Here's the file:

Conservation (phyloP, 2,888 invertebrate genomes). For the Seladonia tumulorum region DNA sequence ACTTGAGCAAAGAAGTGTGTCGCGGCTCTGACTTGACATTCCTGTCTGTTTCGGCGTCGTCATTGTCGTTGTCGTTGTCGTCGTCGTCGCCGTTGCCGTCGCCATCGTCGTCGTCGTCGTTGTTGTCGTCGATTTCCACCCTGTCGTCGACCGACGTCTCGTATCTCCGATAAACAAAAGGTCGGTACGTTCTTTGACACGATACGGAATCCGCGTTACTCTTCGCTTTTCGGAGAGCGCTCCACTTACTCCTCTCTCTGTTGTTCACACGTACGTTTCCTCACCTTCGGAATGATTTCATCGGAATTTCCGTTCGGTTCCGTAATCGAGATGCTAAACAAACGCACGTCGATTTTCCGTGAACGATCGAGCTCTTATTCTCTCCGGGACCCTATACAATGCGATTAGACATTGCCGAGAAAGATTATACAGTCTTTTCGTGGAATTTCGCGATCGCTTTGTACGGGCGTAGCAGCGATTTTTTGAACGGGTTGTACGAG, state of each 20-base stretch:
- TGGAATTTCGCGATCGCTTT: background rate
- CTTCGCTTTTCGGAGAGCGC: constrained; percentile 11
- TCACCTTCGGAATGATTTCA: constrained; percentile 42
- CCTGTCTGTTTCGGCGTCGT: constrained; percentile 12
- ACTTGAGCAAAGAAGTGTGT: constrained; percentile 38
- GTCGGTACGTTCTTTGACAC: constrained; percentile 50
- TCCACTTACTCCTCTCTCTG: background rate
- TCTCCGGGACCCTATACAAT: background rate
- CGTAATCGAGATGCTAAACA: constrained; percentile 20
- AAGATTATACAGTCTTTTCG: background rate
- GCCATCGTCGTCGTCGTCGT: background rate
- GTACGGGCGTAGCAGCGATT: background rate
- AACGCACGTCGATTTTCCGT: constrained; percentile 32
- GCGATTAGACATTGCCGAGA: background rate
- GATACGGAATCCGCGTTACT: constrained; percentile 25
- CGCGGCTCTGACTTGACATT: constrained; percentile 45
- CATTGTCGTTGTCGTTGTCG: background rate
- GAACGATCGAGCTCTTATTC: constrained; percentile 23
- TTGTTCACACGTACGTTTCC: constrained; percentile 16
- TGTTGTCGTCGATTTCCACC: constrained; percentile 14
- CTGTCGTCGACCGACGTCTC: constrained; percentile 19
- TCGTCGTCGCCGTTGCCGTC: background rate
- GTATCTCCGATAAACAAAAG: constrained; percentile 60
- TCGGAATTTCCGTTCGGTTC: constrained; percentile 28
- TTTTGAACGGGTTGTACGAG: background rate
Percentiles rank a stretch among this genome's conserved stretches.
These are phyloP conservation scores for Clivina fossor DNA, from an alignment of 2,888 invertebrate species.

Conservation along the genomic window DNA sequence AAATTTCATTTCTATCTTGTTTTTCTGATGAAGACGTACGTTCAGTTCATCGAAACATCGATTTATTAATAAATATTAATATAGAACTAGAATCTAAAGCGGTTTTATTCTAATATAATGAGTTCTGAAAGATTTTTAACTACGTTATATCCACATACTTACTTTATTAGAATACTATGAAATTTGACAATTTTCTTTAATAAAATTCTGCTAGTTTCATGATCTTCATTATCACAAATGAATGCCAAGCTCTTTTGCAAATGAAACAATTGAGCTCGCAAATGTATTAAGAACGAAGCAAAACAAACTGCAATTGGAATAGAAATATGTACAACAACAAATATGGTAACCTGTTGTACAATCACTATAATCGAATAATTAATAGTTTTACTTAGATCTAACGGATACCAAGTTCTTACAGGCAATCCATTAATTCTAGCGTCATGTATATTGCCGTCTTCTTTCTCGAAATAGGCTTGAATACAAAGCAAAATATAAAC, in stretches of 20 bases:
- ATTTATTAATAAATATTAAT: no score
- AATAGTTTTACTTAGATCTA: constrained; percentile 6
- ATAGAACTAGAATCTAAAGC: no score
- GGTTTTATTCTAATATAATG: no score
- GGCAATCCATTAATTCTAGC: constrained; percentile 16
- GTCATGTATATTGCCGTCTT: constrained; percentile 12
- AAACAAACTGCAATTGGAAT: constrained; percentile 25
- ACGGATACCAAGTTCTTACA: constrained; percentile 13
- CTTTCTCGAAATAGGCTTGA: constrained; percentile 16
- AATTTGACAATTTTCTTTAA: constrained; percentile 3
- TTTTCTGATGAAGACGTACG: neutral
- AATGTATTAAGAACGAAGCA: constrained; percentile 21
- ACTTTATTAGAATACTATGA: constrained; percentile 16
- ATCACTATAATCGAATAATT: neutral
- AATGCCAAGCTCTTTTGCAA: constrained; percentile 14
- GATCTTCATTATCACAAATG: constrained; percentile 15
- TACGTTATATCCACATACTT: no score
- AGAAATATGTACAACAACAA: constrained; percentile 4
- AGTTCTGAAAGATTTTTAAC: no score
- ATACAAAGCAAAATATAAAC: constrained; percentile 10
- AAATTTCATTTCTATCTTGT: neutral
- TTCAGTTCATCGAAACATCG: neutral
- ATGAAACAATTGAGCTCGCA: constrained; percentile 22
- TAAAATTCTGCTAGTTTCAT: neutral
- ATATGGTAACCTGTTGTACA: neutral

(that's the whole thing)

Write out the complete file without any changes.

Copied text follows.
Conservation (phyloP, 2,888 invertebrate genomes). For the Seladonia tumulorum region DNA sequence ACTTGAGCAAAGAAGTGTGTCGCGGCTCTGACTTGACATTCCTGTCTGTTTCGGCGTCGTCATTGTCGTTGTCGTTGTCGTCGTCGTCGCCGTTGCCGTCGCCATCGTCGTCGTCGTCGTTGTTGTCGTCGATTTCCACCCTGTCGTCGACCGACGTCTCGTATCTCCGATAAACAAAAGGTCGGTACGTTCTTTGACACGATACGGAATCCGCGTTACTCTTCGCTTTTCGGAGAGCGCTCCACTTACTCCTCTCTCTGTTGTTCACACGTACGTTTCCTCACCTTCGGAATGATTTCATCGGAATTTCCGTTCGGTTCCGTAATCGAGATGCTAAACAAACGCACGTCGATTTTCCGTGAACGATCGAGCTCTTATTCTCTCCGGGACCCTATACAATGCGATTAGACATTGCCGAGAAAGATTATACAGTCTTTTCGTGGAATTTCGCGATCGCTTTGTACGGGCGTAGCAGCGATTTTTTGAACGGGTTGTACGAG, state of each 20-base stretch:
- TGGAATTTCGCGATCGCTTT: background rate
- CTTCGCTTTTCGGAGAGCGC: constrained; percentile 11
- TCACCTTCGGAATGATTTCA: constrained; percentile 42
- CCTGTCTGTTTCGGCGTCGT: constrained; percentile 12
- ACTTGAGCAAAGAAGTGTGT: constrained; percentile 38
- GTCGGTACGTTCTTTGACAC: constrained; percentile 50
- TCCACTTACTCCTCTCTCTG: background rate
- TCTCCGGGACCCTATACAAT: background rate
- CGTAATCGAGATGCTAAACA: constrained; percentile 20
- AAGATTATACAGTCTTTTCG: background rate
- GCCATCGTCGTCGTCGTCGT: background rate
- GTACGGGCGTAGCAGCGATT: background rate
- AACGCACGTCGATTTTCCGT: constrained; percentile 32
- GCGATTAGACATTGCCGAGA: background rate
- GATACGGAATCCGCGTTACT: constrained; percentile 25
- CGCGGCTCTGACTTGACATT: constrained; percentile 45
- CATTGTCGTTGTCGTTGTCG: background rate
- GAACGATCGAGCTCTTATTC: constrained; percentile 23
- TTGTTCACACGTACGTTTCC: constrained; percentile 16
- TGTTGTCGTCGATTTCCACC: constrained; percentile 14
- CTGTCGTCGACCGACGTCTC: constrained; percentile 19
- TCGTCGTCGCCGTTGCCGTC: background rate
- GTATCTCCGATAAACAAAAG: constrained; percentile 60
- TCGGAATTTCCGTTCGGTTC: constrained; percentile 28
- TTTTGAACGGGTTGTACGAG: background rate
Percentiles rank a stretch among this genome's conserved stretches.
These are phyloP conservation scores for Clivina fossor DNA, from an alignment of 2,888 invertebrate species.

Conservation along the genomic window DNA sequence AAATTTCATTTCTATCTTGTTTTTCTGATGAAGACGTACGTTCAGTTCATCGAAACATCGATTTATTAATAAATATTAATATAGAACTAGAATCTAAAGCGGTTTTATTCTAATATAATGAGTTCTGAAAGATTTTTAACTACGTTATATCCACATACTTACTTTATTAGAATACTATGAAATTTGACAATTTTCTTTAATAAAATTCTGCTAGTTTCATGATCTTCATTATCACAAATGAATGCCAAGCTCTTTTGCAAATGAAACAATTGAGCTCGCAAATGTATTAAGAACGAAGCAAAACAAACTGCAATTGGAATAGAAATATGTACAACAACAAATATGGTAACCTGTTGTACAATCACTATAATCGAATAATTAATAGTTTTACTTAGATCTAACGGATACCAAGTTCTTACAGGCAATCCATTAATTCTAGCGTCATGTATATTGCCGTCTTCTTTCTCGAAATAGGCTTGAATACAAAGCAAAATATAAAC, in stretches of 20 bases:
- ATTTATTAATAAATATTAAT: no score
- AATAGTTTTACTTAGATCTA: constrained; percentile 6
- ATAGAACTAGAATCTAAAGC: no score
- GGTTTTATTCTAATATAATG: no score
- GGCAATCCATTAATTCTAGC: constrained; percentile 16
- GTCATGTATATTGCCGTCTT: constrained; percentile 12
- AAACAAACTGCAATTGGAAT: constrained; percentile 25
- ACGGATACCAAGTTCTTACA: constrained; percentile 13
- CTTTCTCGAAATAGGCTTGA: constrained; percentile 16
- AATTTGACAATTTTCTTTAA: constrained; percentile 3
- TTTTCTGATGAAGACGTACG: neutral
- AATGTATTAAGAACGAAGCA: constrained; percentile 21
- ACTTTATTAGAATACTATGA: constrained; percentile 16
- ATCACTATAATCGAATAATT: neutral
- AATGCCAAGCTCTTTTGCAA: constrained; percentile 14
- GATCTTCATTATCACAAATG: constrained; percentile 15
- TACGTTATATCCACATACTT: no score
- AGAAATATGTACAACAACAA: constrained; percentile 4
- AGTTCTGAAAGATTTTTAAC: no score
- ATACAAAGCAAAATATAAAC: constrained; percentile 10
- AAATTTCATTTCTATCTTGT: neutral
- TTCAGTTCATCGAAACATCG: neutral
- ATGAAACAATTGAGCTCGCA: constrained; percentile 22
- TAAAATTCTGCTAGTTTCAT: neutral
- ATATGGTAACCTGTTGTACA: neutral